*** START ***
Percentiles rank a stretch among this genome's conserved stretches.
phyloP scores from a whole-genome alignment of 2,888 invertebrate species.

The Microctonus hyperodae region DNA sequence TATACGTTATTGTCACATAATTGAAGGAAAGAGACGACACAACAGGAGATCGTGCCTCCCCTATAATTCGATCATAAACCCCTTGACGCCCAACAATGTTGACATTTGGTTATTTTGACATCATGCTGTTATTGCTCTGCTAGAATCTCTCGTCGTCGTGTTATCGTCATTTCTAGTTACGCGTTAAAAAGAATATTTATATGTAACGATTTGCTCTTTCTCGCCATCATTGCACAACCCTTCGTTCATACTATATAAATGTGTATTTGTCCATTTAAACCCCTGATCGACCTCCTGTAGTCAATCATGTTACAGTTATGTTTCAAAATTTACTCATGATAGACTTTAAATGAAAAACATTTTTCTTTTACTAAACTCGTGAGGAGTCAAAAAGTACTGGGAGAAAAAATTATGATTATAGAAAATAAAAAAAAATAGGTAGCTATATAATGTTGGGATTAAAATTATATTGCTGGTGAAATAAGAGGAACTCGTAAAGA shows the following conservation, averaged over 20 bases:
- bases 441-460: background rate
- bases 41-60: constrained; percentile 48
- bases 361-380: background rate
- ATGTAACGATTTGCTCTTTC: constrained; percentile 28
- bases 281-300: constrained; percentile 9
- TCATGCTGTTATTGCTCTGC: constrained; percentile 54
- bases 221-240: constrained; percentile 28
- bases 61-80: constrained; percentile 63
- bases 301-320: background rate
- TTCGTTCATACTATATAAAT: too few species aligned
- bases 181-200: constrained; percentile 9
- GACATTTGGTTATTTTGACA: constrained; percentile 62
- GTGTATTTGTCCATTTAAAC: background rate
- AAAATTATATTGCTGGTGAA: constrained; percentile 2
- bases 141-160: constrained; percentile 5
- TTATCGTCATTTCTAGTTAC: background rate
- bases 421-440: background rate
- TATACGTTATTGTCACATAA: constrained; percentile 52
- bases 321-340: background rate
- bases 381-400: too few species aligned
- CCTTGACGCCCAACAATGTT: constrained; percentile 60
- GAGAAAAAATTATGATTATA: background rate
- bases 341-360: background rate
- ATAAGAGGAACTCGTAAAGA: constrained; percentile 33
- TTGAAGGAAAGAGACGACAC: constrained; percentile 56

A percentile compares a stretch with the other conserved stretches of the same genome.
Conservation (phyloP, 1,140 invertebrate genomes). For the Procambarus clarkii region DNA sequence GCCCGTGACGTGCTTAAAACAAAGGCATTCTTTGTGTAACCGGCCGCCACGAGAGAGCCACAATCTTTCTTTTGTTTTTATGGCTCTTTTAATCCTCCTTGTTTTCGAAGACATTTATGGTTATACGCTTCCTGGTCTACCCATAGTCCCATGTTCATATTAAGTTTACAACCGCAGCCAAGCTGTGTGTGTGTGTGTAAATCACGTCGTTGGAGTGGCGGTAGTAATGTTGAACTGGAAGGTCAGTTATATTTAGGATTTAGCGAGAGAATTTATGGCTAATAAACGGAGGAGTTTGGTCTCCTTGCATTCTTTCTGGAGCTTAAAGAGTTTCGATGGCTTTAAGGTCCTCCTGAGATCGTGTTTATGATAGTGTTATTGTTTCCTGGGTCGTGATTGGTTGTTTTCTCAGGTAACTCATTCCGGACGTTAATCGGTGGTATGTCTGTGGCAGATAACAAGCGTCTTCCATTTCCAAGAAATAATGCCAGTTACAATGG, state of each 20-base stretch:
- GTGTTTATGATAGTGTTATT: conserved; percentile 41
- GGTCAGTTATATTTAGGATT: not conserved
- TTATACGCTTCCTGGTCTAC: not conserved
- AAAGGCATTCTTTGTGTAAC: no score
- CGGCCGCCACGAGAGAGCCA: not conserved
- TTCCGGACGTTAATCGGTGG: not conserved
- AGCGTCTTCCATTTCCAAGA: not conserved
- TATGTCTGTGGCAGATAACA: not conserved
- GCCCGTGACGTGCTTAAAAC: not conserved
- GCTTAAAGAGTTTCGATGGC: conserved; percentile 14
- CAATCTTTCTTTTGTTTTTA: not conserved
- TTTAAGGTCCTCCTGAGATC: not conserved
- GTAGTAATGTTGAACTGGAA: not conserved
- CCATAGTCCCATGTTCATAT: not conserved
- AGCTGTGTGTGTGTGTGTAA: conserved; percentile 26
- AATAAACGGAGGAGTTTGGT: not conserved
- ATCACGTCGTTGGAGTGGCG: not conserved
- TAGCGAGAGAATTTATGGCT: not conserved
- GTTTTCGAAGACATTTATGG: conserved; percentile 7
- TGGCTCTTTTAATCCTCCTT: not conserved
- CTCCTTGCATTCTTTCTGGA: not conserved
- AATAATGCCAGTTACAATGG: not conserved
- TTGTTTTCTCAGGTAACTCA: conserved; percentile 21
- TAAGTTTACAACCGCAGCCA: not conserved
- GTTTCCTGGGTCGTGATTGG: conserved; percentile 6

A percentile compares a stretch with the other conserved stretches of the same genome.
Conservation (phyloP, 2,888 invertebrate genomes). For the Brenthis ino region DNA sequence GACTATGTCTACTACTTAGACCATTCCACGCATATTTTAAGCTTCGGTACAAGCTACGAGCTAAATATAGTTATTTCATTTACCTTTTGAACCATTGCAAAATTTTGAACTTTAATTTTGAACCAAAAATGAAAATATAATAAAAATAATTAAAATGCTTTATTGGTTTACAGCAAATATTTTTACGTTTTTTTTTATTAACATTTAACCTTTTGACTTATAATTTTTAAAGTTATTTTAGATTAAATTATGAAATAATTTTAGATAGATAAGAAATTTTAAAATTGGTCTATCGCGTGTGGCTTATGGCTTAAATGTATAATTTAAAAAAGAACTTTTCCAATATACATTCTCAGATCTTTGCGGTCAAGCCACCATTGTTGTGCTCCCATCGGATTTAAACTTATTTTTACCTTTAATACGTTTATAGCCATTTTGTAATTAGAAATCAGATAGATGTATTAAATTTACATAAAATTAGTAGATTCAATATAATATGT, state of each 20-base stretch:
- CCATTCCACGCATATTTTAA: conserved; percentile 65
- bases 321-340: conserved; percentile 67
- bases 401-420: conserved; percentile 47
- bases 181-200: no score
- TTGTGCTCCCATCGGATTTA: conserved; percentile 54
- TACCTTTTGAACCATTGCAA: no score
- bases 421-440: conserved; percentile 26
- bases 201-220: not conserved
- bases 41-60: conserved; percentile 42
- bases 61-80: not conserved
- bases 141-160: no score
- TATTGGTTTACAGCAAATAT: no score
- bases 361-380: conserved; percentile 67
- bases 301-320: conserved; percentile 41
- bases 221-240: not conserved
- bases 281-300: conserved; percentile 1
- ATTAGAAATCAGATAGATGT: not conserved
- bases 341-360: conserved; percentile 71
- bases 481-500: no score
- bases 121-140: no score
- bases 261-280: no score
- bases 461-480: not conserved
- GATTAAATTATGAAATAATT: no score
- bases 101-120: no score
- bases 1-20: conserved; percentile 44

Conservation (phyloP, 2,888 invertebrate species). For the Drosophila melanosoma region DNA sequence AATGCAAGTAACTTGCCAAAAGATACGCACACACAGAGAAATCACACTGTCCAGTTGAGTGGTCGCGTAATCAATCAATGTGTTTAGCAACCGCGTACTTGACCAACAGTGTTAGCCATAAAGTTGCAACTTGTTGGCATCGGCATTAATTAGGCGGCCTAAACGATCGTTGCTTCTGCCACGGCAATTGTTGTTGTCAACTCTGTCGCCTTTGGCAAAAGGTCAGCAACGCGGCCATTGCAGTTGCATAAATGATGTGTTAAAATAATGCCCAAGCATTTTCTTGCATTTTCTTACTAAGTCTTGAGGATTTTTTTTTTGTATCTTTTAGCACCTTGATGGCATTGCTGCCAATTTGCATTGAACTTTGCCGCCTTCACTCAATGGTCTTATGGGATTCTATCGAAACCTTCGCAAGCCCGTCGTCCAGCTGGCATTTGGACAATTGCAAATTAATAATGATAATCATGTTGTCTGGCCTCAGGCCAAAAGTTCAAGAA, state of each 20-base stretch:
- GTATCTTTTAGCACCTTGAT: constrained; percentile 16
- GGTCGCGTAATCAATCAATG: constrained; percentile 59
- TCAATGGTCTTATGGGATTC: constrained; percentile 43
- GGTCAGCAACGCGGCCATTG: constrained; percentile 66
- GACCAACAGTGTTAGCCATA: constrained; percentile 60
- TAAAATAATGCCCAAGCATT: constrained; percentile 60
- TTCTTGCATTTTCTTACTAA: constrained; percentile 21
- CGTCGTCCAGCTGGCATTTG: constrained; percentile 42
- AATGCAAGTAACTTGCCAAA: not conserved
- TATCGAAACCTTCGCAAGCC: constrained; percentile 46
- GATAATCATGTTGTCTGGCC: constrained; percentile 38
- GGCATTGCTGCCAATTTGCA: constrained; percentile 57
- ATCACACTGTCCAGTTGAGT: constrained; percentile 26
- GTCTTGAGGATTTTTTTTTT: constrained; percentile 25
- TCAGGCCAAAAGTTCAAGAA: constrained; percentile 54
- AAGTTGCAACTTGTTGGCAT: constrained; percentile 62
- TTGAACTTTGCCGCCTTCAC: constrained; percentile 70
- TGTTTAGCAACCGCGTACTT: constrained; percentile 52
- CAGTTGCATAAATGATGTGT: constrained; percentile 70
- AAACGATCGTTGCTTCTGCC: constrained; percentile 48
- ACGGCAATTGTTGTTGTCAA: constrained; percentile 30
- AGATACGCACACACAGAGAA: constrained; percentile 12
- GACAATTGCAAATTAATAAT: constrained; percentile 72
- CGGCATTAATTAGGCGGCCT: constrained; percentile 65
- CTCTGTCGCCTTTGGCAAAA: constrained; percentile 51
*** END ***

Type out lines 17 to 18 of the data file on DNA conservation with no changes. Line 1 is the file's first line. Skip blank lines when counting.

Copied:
- AAAATTATATTGCTGGTGAA: constrained; percentile 2
- bases 141-160: constrained; percentile 5